When a child is born exposed to a dangerous drug, the front-line state worker jumps into action, creating a safety plan and often putting the infant in a foster home. At the same time, the state worker starts looking for other relatives or kinship connections to take responsibility for the baby and/or creating a plan for how the child could be returned to their mother. From this difficult beginning, too many children move in and out of foster care. They may rotate in and out of their parents’ homes, spend time in state group homes, transition to other relatives’ or friends’ homes, and often end their childhoods back in foster care.
We can do so much better. If a mother has experienced past traumas, ask about and acknowledge her history of pain and suffering. Do not shame her; empower her to help choose the best future for her child, as well as focusing on her own long-term needs. She cannot take care of a child if she cannot take care of herself, and her baby may not be able to wait for her recovery. A child needs stability and permanency; the mother may not be able to provide that quickly enough to be a stable force for her child, but she can have a voice in finding that stability.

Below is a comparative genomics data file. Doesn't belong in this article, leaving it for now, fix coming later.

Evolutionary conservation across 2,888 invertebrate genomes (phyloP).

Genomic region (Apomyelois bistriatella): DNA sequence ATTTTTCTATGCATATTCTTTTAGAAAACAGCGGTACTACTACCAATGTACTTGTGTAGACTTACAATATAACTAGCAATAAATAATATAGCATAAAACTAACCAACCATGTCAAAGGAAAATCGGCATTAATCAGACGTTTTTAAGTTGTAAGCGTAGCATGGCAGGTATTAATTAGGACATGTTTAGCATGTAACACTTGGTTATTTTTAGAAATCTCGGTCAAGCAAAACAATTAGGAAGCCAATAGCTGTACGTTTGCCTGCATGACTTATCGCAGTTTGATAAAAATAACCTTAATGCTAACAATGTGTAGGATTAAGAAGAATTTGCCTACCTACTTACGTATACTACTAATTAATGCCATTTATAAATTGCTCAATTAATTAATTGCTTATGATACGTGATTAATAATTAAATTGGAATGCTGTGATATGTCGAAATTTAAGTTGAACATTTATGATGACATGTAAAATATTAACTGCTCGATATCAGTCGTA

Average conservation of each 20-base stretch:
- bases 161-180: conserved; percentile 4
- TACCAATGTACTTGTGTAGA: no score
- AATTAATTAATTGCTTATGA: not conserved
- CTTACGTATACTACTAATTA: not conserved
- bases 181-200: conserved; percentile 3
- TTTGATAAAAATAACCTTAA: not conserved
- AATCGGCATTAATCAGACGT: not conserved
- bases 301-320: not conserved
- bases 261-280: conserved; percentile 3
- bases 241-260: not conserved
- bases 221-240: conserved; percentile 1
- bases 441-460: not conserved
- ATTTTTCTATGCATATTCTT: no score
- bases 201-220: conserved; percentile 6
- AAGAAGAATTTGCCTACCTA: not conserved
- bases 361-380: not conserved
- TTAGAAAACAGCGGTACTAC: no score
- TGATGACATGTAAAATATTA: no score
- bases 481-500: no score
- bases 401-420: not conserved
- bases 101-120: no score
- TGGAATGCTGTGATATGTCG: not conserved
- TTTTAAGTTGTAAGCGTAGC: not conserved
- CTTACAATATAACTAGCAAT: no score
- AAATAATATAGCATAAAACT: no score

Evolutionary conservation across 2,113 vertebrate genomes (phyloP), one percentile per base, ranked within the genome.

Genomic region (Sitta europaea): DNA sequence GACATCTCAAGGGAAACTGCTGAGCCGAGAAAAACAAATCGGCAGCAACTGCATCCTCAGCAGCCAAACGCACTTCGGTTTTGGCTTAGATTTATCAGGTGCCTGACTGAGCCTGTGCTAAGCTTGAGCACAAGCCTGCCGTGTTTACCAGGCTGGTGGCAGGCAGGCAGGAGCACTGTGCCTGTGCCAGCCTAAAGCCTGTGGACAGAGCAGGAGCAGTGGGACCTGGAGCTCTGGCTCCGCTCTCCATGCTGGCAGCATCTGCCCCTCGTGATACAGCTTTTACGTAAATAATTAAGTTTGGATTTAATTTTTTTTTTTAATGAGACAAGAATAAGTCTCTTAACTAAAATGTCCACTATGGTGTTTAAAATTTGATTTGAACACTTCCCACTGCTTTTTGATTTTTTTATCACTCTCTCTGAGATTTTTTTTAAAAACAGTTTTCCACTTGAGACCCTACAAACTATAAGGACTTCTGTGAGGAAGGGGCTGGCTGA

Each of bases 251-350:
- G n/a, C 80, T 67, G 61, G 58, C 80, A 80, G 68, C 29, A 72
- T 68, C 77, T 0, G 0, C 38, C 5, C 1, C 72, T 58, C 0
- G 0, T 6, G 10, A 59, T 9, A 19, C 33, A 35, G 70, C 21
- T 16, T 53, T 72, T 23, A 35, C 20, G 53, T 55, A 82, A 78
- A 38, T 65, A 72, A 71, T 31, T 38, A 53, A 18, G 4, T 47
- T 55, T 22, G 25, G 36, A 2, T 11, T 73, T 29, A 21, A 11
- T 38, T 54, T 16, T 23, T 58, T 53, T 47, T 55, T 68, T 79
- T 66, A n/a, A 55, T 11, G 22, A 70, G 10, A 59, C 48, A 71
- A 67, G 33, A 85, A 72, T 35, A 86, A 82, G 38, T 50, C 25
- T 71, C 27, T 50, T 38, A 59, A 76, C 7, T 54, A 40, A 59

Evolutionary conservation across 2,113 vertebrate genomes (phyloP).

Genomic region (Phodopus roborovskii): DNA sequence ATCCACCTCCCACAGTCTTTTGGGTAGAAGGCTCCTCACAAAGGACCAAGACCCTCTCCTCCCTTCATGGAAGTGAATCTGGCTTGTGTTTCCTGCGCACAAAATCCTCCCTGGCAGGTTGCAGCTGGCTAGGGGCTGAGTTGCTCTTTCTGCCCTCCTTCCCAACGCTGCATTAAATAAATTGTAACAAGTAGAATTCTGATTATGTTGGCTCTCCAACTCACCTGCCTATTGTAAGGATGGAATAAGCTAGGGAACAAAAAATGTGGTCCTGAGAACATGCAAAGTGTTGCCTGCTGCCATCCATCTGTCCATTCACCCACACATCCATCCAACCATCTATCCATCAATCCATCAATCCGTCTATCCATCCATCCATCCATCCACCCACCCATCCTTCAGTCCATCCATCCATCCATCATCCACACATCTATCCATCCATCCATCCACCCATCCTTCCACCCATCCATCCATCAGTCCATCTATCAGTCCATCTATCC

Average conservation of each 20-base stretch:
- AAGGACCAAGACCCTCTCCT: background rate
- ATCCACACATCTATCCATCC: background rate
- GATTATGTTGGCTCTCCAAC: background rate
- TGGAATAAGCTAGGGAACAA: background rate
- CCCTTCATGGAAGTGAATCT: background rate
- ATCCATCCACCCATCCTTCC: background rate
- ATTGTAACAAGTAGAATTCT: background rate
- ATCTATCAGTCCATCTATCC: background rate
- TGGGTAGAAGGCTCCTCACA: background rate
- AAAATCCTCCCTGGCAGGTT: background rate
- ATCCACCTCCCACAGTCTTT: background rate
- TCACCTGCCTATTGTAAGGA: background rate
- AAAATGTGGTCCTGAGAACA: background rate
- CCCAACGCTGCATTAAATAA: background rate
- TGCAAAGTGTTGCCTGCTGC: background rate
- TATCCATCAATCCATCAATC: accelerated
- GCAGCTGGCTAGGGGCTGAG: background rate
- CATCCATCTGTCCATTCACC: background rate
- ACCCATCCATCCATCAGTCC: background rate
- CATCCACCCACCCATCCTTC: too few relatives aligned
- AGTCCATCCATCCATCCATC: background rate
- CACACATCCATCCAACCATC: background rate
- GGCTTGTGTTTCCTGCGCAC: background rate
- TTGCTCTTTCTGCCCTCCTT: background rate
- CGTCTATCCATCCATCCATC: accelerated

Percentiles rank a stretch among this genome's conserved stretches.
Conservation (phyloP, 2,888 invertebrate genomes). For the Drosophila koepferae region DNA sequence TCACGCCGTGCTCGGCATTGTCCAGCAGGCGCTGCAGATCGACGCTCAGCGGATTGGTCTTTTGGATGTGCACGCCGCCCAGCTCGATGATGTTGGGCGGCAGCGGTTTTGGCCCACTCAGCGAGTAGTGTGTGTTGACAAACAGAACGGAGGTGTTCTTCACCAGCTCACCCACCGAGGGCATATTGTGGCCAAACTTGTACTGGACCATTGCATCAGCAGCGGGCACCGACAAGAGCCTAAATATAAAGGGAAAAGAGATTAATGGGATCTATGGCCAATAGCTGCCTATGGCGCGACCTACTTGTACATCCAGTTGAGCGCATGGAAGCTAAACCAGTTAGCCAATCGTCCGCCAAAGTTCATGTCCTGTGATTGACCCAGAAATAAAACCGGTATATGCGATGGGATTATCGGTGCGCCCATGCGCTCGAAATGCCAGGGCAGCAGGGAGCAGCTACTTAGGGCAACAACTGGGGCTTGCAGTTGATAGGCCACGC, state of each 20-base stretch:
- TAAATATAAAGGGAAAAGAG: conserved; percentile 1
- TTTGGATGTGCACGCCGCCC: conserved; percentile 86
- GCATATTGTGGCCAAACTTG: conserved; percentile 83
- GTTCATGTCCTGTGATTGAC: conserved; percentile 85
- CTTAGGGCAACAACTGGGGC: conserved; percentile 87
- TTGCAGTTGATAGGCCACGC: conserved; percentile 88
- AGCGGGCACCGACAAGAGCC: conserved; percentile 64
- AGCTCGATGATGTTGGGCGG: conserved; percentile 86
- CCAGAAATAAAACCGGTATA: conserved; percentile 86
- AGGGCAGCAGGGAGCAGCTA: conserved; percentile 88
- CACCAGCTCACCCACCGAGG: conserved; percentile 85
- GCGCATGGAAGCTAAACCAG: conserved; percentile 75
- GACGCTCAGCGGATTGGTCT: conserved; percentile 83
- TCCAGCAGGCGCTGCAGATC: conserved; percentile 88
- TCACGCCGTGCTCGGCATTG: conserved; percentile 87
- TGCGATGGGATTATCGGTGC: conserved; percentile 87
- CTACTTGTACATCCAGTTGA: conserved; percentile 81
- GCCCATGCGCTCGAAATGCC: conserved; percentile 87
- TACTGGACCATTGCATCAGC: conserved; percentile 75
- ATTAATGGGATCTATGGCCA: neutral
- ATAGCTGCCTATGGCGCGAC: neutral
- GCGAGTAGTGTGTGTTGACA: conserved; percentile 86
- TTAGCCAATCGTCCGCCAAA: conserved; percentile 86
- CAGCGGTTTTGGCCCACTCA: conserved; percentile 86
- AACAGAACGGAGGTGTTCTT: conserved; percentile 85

By giving the mother a voice, you give the child a voice. What would this mother have wanted for herself, if she could have repeated her own childhood? Can she give her child her own reimagined childhood? Can she be the parent she wants her child to have? Are there other relatives who can give that ideal childhood to her child? Is adoption something that might fulfill the dreams she has for her child?
What if we work with the mother at the beginning of her journey to parenthood? Help her consider her options, allow her to imagine a life for her child, and assist her in finding a path that could lead to her own success, whether she is parenting or choosing adoptive parents for her child. Let’s give the child a voice, by facilitating conversations, education, dream sharing, and goal setting with the parent, before defaulting to placing the baby in foster care. With a new approach, maybe more children will avoid the foster care system altogether, or at least, they may have a shorter and more successful trek through the system and into a stable, dependable, loving, forever home and family.